Leaving school, Parlane moved to Auckland where his father had returned. He took to writing his own songs and playing in coffee shops and folk clubs and confessed to his father that he wanted to pursue music. He was taken aback when his father replied, “If you do it properly I don’t mind, if that’s what you choose to do.”
It was all the encouragement Parlane needed. He set up a meeting with young gun promoters Barry Coburn and Robert Raymond who were impressed enough to finance a single, ‘I Am A Stranger’ b/w ‘Running Down’. The session was produced by Coburn and appeared on the promoters’ Down Under Records through Polydor.
They introduced Parlane to Lindsay Marks, another singer-songwriter in their stable who had just reached the 1972 final of Studio One New Faces. The promoters sent Parlane and Marks out as opening acts for The New Seekers’ New Zealand tour.
Parlane took the NGĀRUAWĀHIA stage at short notice, as Black Sabbath didn’t want to follow Fairport Convention
Both were given slots at Coburn and Raymond’s next venture, the Great Ngāruawāhia Music Festival in January 1973. Parlane was due to appear on Sunday morning but received a tap on his shoulder midway through Fairport Convention’s set on Saturday night.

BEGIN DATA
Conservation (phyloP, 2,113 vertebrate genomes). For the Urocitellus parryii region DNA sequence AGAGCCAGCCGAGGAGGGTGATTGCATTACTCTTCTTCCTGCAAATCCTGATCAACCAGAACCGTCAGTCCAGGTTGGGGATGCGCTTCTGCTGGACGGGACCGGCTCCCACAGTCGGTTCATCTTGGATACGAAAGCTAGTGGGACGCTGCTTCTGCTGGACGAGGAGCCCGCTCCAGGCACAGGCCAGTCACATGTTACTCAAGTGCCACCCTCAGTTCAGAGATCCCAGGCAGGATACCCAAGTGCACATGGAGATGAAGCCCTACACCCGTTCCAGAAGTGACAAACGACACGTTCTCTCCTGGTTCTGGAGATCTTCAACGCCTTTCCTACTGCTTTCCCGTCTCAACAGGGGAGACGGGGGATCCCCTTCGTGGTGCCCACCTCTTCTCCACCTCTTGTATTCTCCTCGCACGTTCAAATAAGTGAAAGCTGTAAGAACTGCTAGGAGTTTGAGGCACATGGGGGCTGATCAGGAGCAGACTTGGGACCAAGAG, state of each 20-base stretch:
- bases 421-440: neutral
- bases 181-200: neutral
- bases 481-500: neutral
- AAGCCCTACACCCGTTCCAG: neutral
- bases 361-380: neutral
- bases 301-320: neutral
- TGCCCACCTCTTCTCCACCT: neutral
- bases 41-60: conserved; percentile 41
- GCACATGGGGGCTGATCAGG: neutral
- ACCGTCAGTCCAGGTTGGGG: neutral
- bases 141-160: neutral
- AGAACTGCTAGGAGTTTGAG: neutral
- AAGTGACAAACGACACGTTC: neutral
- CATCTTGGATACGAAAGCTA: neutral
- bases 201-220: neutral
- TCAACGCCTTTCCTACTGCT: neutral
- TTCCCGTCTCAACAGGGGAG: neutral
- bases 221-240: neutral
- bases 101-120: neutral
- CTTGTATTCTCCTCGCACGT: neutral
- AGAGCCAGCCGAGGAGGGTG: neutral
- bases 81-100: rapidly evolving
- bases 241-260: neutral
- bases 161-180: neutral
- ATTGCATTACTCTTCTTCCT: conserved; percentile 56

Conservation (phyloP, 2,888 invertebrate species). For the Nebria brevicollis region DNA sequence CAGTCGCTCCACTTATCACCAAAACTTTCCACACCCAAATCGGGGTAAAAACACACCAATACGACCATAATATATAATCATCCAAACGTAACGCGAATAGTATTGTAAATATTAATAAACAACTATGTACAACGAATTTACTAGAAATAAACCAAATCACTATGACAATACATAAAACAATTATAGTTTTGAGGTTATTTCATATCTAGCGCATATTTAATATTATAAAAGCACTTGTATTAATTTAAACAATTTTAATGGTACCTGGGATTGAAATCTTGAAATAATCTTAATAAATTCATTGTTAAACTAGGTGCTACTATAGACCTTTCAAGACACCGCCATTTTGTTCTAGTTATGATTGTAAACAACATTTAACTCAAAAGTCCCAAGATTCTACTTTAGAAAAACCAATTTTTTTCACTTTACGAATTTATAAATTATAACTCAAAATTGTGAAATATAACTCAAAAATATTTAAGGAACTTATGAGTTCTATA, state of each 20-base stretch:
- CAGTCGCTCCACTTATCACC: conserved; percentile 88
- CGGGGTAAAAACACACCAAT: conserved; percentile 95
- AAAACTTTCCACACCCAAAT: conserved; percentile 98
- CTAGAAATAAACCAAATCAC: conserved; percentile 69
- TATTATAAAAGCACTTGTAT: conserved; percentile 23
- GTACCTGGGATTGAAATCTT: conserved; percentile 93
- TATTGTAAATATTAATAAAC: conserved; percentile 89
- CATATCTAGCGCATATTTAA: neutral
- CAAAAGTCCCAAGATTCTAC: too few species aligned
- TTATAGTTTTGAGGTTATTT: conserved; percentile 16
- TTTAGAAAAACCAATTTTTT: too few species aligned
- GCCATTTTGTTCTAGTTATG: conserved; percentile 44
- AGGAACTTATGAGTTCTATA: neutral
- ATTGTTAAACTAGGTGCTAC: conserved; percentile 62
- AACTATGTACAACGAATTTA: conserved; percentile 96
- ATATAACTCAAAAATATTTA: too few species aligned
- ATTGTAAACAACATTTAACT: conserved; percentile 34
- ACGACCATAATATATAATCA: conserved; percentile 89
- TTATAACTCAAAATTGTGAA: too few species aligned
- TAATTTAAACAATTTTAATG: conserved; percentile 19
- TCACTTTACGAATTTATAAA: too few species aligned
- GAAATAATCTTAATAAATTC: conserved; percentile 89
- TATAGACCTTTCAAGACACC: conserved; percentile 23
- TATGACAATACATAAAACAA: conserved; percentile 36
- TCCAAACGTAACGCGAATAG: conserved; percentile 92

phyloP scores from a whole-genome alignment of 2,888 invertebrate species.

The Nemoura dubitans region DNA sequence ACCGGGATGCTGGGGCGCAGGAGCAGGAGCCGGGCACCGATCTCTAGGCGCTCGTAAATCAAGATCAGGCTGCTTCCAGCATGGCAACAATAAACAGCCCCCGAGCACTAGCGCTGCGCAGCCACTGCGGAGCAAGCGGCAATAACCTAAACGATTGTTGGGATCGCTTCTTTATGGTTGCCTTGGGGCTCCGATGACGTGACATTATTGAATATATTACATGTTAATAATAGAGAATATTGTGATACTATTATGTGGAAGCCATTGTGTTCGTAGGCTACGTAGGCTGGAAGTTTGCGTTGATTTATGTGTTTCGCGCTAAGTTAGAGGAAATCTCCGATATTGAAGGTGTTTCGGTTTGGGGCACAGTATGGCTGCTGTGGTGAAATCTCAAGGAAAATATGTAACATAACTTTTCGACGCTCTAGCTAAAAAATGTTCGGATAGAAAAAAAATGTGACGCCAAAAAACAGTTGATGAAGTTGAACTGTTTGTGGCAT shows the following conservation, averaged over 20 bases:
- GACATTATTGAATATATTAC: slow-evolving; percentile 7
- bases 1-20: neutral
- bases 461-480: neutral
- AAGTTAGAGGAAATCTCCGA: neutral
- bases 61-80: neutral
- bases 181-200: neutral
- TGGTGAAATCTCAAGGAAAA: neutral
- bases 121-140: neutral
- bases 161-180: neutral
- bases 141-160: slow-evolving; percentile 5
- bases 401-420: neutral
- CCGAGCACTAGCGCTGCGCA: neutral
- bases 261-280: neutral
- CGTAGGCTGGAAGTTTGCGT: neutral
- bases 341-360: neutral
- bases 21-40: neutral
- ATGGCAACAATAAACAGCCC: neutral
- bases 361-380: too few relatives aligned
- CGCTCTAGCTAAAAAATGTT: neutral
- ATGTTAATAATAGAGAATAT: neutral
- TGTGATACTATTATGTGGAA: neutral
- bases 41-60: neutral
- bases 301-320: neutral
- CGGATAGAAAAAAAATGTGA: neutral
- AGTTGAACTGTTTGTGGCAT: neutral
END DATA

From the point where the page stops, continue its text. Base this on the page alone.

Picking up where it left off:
“I’d had a big joint and I was watching Fairport Convention,” Parlane remembered. “They just were one of the best bands I’d ever seen. Not really my kind of music but they were just so good and the crowd was rocking and everything was going fantastic.
“Then there’s this tap on the shoulder and Barry [Coburn] says, ‘Hey, come with me. Black Sabbath are worried. They don’t want to go straight on after Fairport Convention. We wanna stick you on for half an hour.’” Parlane diligently strapped on his acoustic guitar and afforded Ozzy and co an easier entry to their first New Zealand appearance.
Later in the year, Parlane entered Studio One New Faces with his song ‘I’m Looking Forward To Tonight’. But on the evening his appearance went to air, transmission faltered and the nation’s sole channel cut to the test pattern. When transmission resumed, Parlane’s song had ended.
A week later, the NZBC made a special apology before the next episode of Studio One and played ‘I’m Looking Forward To Tonight’ in full. “So I got one-and-a-half shots at it,” Parlane laughed. “And then the guy in the milk bar next day recognised me and I thought, ‘Well, there we go, I’m on my way.’” Produced by Edd Morris, the song was released on Polydor.